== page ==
Ted Cruz, who ran for the Republican presidential nomination before being vanquished by Trump, has estimated that Trump has received approximately $2 billion of free media advertising from news networks to date.  Dubbed “Lyin’ Ted” by the Trump campaign, Cruz has complained bitterly of the mainstream media’s seeming desperation to televise and publicize Trump’s every public pronouncement.  Detailed policy discussions have been given second billing to childish insults and outlandish claims.  In the increasingly fractured world of news media coverage with viewer attention spans waning accordingly, the sound-bite becomes king.  Serious but dour politicos and beltway insiders like Jeb Bush, Marco Rubio and Cruz himself have quite simply been unable to adapt.

And this is the brilliance of the Trump campaign.  Sensing the general mood of the country, angry and disillusioned with politics as usual, Trump needed to present himself as the outsider.  Without the experience or ability to compete with his competitors at a level requiring serious and reasoned political discourse, Trump simply resorted to the dead cat strategy.  Dialed up to 11.

Announcing your campaign?  Condemn Mexicans as criminals and rapists and declare an intention to build a 2,000 foot wall along the border. 

Campaign stagnating?  Propose banning all Muslims from the United States. 

Facing difficult questions from the media?  Make fun of a disabled journalist. 

Criticized by party elders?  Mock them for being captured as a POW during the Vietnam war.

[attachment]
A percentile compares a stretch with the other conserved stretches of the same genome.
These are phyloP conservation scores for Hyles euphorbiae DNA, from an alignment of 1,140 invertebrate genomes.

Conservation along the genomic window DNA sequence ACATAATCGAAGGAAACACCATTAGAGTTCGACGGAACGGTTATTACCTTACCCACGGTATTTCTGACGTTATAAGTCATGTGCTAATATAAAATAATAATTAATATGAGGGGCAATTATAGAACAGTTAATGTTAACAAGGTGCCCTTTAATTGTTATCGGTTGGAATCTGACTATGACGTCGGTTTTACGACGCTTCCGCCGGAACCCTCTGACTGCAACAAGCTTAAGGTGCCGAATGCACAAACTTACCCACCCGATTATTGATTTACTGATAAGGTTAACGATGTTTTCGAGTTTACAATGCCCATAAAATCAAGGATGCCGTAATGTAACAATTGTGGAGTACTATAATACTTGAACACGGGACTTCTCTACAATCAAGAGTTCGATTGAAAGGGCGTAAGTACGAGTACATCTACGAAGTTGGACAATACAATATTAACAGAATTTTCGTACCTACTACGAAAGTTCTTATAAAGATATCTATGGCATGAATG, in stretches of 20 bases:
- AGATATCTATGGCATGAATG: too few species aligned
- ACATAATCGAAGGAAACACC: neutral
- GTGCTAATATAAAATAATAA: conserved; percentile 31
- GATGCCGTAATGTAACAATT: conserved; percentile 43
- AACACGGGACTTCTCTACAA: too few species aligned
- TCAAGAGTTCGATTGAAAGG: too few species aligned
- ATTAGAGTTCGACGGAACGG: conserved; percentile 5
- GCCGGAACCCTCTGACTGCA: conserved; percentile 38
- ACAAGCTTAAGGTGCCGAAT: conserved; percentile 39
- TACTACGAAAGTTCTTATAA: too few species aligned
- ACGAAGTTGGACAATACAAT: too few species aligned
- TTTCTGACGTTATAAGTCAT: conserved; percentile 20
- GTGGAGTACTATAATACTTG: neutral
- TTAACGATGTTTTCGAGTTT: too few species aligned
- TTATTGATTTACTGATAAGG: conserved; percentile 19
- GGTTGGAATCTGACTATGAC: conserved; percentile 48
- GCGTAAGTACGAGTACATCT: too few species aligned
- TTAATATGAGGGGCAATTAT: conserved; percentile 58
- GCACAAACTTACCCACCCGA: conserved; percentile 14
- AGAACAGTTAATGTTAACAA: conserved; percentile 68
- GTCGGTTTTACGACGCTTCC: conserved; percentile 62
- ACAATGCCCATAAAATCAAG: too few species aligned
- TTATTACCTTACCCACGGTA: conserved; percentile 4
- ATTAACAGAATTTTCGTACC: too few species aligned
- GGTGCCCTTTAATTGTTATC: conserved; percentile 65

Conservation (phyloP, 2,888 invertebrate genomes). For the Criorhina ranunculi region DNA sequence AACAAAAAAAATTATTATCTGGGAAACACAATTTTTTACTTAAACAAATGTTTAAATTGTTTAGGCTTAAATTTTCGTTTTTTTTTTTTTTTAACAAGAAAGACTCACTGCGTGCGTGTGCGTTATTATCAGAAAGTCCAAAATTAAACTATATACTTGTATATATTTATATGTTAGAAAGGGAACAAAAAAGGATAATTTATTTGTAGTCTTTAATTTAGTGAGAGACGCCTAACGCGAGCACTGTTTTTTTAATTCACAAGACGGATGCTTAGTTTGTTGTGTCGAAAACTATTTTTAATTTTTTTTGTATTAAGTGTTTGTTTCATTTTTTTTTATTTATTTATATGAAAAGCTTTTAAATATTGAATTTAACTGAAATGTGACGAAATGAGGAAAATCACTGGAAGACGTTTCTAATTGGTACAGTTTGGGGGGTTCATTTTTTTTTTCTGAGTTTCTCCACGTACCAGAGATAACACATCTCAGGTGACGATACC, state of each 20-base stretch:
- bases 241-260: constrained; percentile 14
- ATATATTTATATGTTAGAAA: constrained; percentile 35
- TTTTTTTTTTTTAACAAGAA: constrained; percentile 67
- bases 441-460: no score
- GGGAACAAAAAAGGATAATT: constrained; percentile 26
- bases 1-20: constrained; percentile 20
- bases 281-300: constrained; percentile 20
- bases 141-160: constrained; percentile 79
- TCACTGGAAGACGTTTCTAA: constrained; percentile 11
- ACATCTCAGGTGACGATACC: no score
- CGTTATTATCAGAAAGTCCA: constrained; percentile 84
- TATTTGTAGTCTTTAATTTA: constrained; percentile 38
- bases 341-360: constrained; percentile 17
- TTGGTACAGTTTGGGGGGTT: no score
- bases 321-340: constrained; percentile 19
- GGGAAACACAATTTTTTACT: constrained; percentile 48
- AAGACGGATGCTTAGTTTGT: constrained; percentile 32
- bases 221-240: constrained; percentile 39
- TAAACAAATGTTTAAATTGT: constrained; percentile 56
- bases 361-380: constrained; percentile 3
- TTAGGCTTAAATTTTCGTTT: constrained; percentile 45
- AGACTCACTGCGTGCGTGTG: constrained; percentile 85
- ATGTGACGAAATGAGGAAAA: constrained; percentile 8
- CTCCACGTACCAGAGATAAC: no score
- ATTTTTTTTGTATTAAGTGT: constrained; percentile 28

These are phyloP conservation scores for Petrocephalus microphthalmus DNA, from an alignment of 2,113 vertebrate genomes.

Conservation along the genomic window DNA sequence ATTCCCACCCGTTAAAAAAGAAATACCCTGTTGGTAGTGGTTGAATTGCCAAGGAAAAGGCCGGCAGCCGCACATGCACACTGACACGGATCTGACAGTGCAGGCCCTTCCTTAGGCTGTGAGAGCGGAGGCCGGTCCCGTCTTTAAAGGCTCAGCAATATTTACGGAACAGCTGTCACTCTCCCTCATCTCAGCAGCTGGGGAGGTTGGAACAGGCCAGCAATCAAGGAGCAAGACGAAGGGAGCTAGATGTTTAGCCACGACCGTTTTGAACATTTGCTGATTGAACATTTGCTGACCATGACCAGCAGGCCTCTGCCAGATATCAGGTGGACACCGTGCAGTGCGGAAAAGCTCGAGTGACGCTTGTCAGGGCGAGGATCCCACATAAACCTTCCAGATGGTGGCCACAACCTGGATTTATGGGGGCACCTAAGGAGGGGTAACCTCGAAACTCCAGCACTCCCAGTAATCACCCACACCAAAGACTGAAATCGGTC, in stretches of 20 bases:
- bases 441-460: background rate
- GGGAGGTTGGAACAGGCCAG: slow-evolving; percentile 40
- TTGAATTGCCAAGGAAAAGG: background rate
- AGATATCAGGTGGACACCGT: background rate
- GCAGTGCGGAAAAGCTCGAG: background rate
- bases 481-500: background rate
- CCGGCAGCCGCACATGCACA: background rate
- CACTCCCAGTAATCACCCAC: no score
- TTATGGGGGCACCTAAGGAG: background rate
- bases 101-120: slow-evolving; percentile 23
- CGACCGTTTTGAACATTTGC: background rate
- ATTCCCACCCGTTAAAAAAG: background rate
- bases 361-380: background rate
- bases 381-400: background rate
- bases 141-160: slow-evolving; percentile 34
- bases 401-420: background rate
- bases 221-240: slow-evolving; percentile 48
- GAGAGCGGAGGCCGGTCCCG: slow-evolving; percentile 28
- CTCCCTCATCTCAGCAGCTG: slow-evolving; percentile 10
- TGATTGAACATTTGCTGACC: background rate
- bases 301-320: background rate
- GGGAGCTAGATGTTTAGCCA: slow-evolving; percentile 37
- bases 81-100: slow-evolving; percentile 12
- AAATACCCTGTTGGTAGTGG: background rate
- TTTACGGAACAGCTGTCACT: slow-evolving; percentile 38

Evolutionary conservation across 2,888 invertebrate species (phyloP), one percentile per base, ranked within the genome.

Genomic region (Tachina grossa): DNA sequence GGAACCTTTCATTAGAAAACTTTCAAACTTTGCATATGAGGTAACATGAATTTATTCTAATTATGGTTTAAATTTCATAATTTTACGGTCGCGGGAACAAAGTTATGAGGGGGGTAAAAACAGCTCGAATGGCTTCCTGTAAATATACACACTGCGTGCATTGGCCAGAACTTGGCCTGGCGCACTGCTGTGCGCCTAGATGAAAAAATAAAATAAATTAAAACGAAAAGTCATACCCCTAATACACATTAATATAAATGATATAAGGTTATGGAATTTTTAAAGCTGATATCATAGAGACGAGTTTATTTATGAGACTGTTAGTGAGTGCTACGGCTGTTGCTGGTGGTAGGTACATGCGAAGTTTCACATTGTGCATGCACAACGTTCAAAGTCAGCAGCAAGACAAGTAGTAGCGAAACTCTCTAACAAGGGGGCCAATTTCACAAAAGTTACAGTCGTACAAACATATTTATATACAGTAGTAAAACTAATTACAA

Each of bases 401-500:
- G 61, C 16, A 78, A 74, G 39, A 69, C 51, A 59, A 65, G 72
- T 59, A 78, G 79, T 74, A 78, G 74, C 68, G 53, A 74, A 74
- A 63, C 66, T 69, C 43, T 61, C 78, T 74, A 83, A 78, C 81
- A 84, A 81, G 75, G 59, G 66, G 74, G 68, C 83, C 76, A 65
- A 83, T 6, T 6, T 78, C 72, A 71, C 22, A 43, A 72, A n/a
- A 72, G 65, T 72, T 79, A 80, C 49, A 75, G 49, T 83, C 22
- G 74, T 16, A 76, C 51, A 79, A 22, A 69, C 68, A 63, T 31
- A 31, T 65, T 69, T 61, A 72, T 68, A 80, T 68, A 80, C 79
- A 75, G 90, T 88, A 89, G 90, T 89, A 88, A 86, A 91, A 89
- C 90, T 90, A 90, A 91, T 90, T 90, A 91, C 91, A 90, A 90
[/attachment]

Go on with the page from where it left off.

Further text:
Unable to compete in serious and substantive debate with your more experienced opponents?  Pithily denounce them as “liars”, “low energy” and “crooked”.

Allied with a steady stream of consciousness series of musings and insults to 10 million twitter followers and you have a text-book example of how to dominate the media cycle in 2016. 

In many ways, the Trump campaign for President has been one of the most remarkable election campaigns in modern history.  Perhaps not since JFK has a presidential candidate adapted so presciently to evolving technology and methods of communication.  To enter the race along with 16 more established, more competent and, despite Trump’s personal fortune, better funded candidates and win so convincingly is testament to his success.

And Trump’s campaign shows no sign of abandoning the tactic that has already delivered the most unlikely of victories in the Republican nomination contest. 

We have even seen it in action during the Republican convention this week.  With dissent and unrest on the convention floor gathering and the #NeverTrump elements of various States’ delegations threatening a walk out, the prospect of a Republican party civil war being played out on national television seemed likely.  Conveniently however, Trump’s wife Melania appeared to plagiarize Michelle Obama’s speech made at the Democratic convention 8 years previously.  So blatant as to be an obvious Trump ploy, it appears nonetheless to have been successful. 

The headline of the BBC’s report from the first day of the convention?  “Trump’s wife accused of copying first lady”…

Perhaps I am giving Donald Trump too much credit?  Don’t take it from me: 

“The point is that if you are a little different, or a little outrageous, or if you do things that are bold or controversial, the press is going to write about you.”    

- Donald J. Trump, Trump: The Art of the Deal